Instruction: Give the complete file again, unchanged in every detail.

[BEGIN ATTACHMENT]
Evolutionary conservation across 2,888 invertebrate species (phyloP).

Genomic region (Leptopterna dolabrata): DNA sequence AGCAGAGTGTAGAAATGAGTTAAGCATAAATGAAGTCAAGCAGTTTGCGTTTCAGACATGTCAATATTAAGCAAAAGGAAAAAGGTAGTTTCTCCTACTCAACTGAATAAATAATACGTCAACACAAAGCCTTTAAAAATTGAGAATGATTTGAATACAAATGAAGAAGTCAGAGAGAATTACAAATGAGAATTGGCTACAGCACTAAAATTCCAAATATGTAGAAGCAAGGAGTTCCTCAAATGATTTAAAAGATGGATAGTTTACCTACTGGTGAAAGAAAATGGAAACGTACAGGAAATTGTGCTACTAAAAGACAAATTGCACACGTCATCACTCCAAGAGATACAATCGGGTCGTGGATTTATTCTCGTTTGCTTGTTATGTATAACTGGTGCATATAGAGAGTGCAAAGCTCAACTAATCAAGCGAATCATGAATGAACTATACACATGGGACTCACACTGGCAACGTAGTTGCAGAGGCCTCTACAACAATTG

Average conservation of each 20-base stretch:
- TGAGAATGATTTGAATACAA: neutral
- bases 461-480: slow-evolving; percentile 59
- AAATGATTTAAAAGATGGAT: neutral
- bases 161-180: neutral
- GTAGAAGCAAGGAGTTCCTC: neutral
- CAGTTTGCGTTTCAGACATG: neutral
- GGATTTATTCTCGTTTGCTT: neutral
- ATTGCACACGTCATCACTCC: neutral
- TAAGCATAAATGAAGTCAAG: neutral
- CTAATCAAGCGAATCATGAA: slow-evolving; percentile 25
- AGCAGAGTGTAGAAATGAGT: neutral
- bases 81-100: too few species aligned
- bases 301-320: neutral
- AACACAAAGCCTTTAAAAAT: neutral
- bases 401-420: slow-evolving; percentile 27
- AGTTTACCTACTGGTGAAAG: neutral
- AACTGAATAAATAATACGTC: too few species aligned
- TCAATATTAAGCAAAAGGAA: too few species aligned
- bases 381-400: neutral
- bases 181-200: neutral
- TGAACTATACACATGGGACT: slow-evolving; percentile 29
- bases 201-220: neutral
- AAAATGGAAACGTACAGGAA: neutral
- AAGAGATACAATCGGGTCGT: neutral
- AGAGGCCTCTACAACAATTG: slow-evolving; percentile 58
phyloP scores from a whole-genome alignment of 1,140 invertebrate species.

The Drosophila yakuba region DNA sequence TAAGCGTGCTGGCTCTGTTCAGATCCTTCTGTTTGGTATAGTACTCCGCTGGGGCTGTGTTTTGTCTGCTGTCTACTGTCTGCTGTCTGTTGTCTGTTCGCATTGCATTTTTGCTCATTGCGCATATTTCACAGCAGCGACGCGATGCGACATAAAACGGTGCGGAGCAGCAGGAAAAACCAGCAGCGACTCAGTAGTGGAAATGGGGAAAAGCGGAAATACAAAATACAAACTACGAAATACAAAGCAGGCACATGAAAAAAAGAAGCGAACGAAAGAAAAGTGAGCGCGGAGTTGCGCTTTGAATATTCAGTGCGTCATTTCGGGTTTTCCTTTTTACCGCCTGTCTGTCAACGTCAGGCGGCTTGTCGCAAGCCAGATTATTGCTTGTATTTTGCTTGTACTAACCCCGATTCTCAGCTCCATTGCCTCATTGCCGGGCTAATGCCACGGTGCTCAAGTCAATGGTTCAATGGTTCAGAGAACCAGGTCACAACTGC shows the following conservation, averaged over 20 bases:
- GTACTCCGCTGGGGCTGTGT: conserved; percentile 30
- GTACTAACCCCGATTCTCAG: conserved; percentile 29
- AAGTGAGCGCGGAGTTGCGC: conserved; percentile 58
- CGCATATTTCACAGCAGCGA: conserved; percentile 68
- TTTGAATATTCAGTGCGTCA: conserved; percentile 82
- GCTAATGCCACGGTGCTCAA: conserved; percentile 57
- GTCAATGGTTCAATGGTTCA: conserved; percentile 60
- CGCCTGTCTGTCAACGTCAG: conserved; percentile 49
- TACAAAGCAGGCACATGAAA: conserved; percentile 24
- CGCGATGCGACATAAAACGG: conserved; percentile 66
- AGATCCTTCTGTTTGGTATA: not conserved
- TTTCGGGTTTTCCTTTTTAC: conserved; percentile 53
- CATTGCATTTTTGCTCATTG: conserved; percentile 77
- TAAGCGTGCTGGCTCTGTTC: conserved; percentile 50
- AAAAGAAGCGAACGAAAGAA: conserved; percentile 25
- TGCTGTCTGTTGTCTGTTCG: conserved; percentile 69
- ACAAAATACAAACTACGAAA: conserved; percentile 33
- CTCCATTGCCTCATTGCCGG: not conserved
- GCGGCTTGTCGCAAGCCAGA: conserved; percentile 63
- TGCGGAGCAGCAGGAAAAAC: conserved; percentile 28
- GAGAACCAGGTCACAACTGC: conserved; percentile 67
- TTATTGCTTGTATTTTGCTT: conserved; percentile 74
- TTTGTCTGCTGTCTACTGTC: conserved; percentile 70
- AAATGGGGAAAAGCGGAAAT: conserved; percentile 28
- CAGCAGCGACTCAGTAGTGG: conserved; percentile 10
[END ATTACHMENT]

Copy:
Evolutionary conservation across 2,888 invertebrate species (phyloP).

Genomic region (Leptopterna dolabrata): DNA sequence AGCAGAGTGTAGAAATGAGTTAAGCATAAATGAAGTCAAGCAGTTTGCGTTTCAGACATGTCAATATTAAGCAAAAGGAAAAAGGTAGTTTCTCCTACTCAACTGAATAAATAATACGTCAACACAAAGCCTTTAAAAATTGAGAATGATTTGAATACAAATGAAGAAGTCAGAGAGAATTACAAATGAGAATTGGCTACAGCACTAAAATTCCAAATATGTAGAAGCAAGGAGTTCCTCAAATGATTTAAAAGATGGATAGTTTACCTACTGGTGAAAGAAAATGGAAACGTACAGGAAATTGTGCTACTAAAAGACAAATTGCACACGTCATCACTCCAAGAGATACAATCGGGTCGTGGATTTATTCTCGTTTGCTTGTTATGTATAACTGGTGCATATAGAGAGTGCAAAGCTCAACTAATCAAGCGAATCATGAATGAACTATACACATGGGACTCACACTGGCAACGTAGTTGCAGAGGCCTCTACAACAATTG

Average conservation of each 20-base stretch:
- TGAGAATGATTTGAATACAA: neutral
- bases 461-480: slow-evolving; percentile 59
- AAATGATTTAAAAGATGGAT: neutral
- bases 161-180: neutral
- GTAGAAGCAAGGAGTTCCTC: neutral
- CAGTTTGCGTTTCAGACATG: neutral
- GGATTTATTCTCGTTTGCTT: neutral
- ATTGCACACGTCATCACTCC: neutral
- TAAGCATAAATGAAGTCAAG: neutral
- CTAATCAAGCGAATCATGAA: slow-evolving; percentile 25
- AGCAGAGTGTAGAAATGAGT: neutral
- bases 81-100: too few species aligned
- bases 301-320: neutral
- AACACAAAGCCTTTAAAAAT: neutral
- bases 401-420: slow-evolving; percentile 27
- AGTTTACCTACTGGTGAAAG: neutral
- AACTGAATAAATAATACGTC: too few species aligned
- TCAATATTAAGCAAAAGGAA: too few species aligned
- bases 381-400: neutral
- bases 181-200: neutral
- TGAACTATACACATGGGACT: slow-evolving; percentile 29
- bases 201-220: neutral
- AAAATGGAAACGTACAGGAA: neutral
- AAGAGATACAATCGGGTCGT: neutral
- AGAGGCCTCTACAACAATTG: slow-evolving; percentile 58
phyloP scores from a whole-genome alignment of 1,140 invertebrate species.

The Drosophila yakuba region DNA sequence TAAGCGTGCTGGCTCTGTTCAGATCCTTCTGTTTGGTATAGTACTCCGCTGGGGCTGTGTTTTGTCTGCTGTCTACTGTCTGCTGTCTGTTGTCTGTTCGCATTGCATTTTTGCTCATTGCGCATATTTCACAGCAGCGACGCGATGCGACATAAAACGGTGCGGAGCAGCAGGAAAAACCAGCAGCGACTCAGTAGTGGAAATGGGGAAAAGCGGAAATACAAAATACAAACTACGAAATACAAAGCAGGCACATGAAAAAAAGAAGCGAACGAAAGAAAAGTGAGCGCGGAGTTGCGCTTTGAATATTCAGTGCGTCATTTCGGGTTTTCCTTTTTACCGCCTGTCTGTCAACGTCAGGCGGCTTGTCGCAAGCCAGATTATTGCTTGTATTTTGCTTGTACTAACCCCGATTCTCAGCTCCATTGCCTCATTGCCGGGCTAATGCCACGGTGCTCAAGTCAATGGTTCAATGGTTCAGAGAACCAGGTCACAACTGC shows the following conservation, averaged over 20 bases:
- GTACTCCGCTGGGGCTGTGT: conserved; percentile 30
- GTACTAACCCCGATTCTCAG: conserved; percentile 29
- AAGTGAGCGCGGAGTTGCGC: conserved; percentile 58
- CGCATATTTCACAGCAGCGA: conserved; percentile 68
- TTTGAATATTCAGTGCGTCA: conserved; percentile 82
- GCTAATGCCACGGTGCTCAA: conserved; percentile 57
- GTCAATGGTTCAATGGTTCA: conserved; percentile 60
- CGCCTGTCTGTCAACGTCAG: conserved; percentile 49
- TACAAAGCAGGCACATGAAA: conserved; percentile 24
- CGCGATGCGACATAAAACGG: conserved; percentile 66
- AGATCCTTCTGTTTGGTATA: not conserved
- TTTCGGGTTTTCCTTTTTAC: conserved; percentile 53
- CATTGCATTTTTGCTCATTG: conserved; percentile 77
- TAAGCGTGCTGGCTCTGTTC: conserved; percentile 50
- AAAAGAAGCGAACGAAAGAA: conserved; percentile 25
- TGCTGTCTGTTGTCTGTTCG: conserved; percentile 69
- ACAAAATACAAACTACGAAA: conserved; percentile 33
- CTCCATTGCCTCATTGCCGG: not conserved
- GCGGCTTGTCGCAAGCCAGA: conserved; percentile 63
- TGCGGAGCAGCAGGAAAAAC: conserved; percentile 28
- GAGAACCAGGTCACAACTGC: conserved; percentile 67
- TTATTGCTTGTATTTTGCTT: conserved; percentile 74
- TTTGTCTGCTGTCTACTGTC: conserved; percentile 70
- AAATGGGGAAAAGCGGAAAT: conserved; percentile 28
- CAGCAGCGACTCAGTAGTGG: conserved; percentile 10